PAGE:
the Second Optional Protocol to the International Covenant on Civil and
Political Right, aiming at the abolition of the death penalty, adopted
by the UN General Assembly in 1989; Protocols No. 6 and No. 13 to the
Convention for the Protection of Human Rights and Fundamental Freedoms
(European Convention on Human Rights), adopted by the Council of Europe
in 1982 and 2002 respectively; and the Protocol to the American Convention
of Human Rights to Abolish the Death Penalty, adopted by the General Assembly
of the Organisation of American States in 1990.
So far, 133 countries
have abolished the death penalty in law or in practice. Only 25 countries
carried out executions in 2006. There were 1,591 recorded executions that
year compared to 2,105 in 2005.
The Rome Statute of
the International Criminal Court (ICC), which has been ratified or acceded
to by 105 states, excludes the death penalty from punishments which the
court is authorised to impose, even though the ICC has jurisdiction over
crimes against humanity, genocide and war crimes.
In 1996, the then
South African President, Nelson Mandela, said, “It is not because the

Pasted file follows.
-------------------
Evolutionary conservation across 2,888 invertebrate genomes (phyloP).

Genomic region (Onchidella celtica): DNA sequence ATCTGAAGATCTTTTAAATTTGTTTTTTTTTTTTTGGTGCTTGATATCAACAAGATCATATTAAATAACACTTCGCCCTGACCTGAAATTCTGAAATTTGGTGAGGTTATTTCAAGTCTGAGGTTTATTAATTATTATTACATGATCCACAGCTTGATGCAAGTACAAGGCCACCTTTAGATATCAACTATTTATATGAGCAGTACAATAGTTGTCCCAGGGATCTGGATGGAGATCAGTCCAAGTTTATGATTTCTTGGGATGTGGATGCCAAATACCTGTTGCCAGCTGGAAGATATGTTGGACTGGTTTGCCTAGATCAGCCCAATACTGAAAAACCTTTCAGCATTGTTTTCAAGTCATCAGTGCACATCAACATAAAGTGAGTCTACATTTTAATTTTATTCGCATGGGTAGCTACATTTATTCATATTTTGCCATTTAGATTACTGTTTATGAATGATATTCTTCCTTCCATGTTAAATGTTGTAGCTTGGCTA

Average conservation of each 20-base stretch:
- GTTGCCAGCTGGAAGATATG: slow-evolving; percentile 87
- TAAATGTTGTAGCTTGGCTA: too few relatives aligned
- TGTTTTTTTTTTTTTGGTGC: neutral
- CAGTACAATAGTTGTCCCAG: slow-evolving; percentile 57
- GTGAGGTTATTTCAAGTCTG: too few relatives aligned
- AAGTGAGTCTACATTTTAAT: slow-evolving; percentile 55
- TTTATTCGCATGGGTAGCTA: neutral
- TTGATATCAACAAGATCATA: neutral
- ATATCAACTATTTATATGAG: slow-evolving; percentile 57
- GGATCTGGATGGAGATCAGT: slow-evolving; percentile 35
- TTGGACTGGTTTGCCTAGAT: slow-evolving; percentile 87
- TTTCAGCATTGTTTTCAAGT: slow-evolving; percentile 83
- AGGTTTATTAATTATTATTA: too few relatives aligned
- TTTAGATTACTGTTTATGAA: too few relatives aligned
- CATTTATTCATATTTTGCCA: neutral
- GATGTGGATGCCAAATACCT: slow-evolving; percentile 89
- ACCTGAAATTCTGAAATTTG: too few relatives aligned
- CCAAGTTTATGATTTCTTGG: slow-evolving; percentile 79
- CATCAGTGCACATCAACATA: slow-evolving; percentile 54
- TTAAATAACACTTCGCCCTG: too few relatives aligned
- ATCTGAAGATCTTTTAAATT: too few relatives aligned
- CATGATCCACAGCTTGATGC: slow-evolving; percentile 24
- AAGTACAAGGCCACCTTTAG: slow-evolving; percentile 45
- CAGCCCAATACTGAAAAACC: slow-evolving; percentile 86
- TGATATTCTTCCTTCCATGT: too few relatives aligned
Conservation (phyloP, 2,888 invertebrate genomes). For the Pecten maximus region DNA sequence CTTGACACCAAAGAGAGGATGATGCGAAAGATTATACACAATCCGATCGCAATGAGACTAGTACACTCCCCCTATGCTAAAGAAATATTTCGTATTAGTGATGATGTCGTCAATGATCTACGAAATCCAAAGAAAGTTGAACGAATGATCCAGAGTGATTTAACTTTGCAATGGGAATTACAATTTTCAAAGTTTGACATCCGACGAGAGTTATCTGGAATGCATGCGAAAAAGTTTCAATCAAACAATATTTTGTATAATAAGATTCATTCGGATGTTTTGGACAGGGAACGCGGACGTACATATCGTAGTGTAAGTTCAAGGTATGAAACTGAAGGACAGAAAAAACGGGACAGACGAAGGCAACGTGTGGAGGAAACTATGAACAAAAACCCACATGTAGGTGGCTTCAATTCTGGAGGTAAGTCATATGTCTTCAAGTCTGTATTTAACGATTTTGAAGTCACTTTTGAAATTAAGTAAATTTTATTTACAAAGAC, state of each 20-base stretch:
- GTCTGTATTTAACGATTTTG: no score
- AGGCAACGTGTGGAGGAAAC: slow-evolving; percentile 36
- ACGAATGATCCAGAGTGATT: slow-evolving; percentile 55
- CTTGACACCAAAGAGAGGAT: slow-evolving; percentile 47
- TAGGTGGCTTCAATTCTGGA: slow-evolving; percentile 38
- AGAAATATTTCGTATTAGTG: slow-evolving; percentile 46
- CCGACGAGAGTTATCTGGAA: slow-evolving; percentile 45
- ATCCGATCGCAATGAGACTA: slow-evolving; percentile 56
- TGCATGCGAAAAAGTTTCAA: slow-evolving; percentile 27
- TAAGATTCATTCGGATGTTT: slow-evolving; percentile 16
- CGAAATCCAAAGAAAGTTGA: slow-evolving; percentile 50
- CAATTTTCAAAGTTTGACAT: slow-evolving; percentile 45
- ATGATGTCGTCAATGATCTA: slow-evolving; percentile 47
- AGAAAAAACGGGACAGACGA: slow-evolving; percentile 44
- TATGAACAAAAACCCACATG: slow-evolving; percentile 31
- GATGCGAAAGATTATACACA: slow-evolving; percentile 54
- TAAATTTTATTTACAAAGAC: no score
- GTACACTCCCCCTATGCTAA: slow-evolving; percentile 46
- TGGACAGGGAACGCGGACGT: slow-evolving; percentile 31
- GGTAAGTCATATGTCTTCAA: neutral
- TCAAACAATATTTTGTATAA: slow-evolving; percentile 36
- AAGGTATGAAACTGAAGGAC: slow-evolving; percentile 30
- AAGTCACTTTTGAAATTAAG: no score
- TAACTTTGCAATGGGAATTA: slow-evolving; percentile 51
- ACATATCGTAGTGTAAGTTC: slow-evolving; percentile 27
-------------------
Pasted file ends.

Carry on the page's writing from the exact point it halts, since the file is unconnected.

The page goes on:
death sentence has been scrapped that crime has reached such unacceptable
levels. Even if the death sentence is brought back, crime itself will
remain as it is.”
The South African
Constitutional Court unanimously ruled in 1995 that the death penalty
for murder violated the country’s constitution.
The death penalty
has been abolished since 1965 in the UK. Membership of the European Union
is dependent on having no death penalty. Italy, too, has abolished it
in the belief that retaining the death penalty does not automatically
Apart from human rights,
pragmatism and practical wisdom dictates against the retention of the
death penalty. People are usually silenced by the pro-capital punishment
lobby that it is only given in the “rarest of rare cases”, as decided
by the Supreme Court of India, suggesting that since the law propounded
this restriction, the number of executions has considerably reduced. Unfortunately,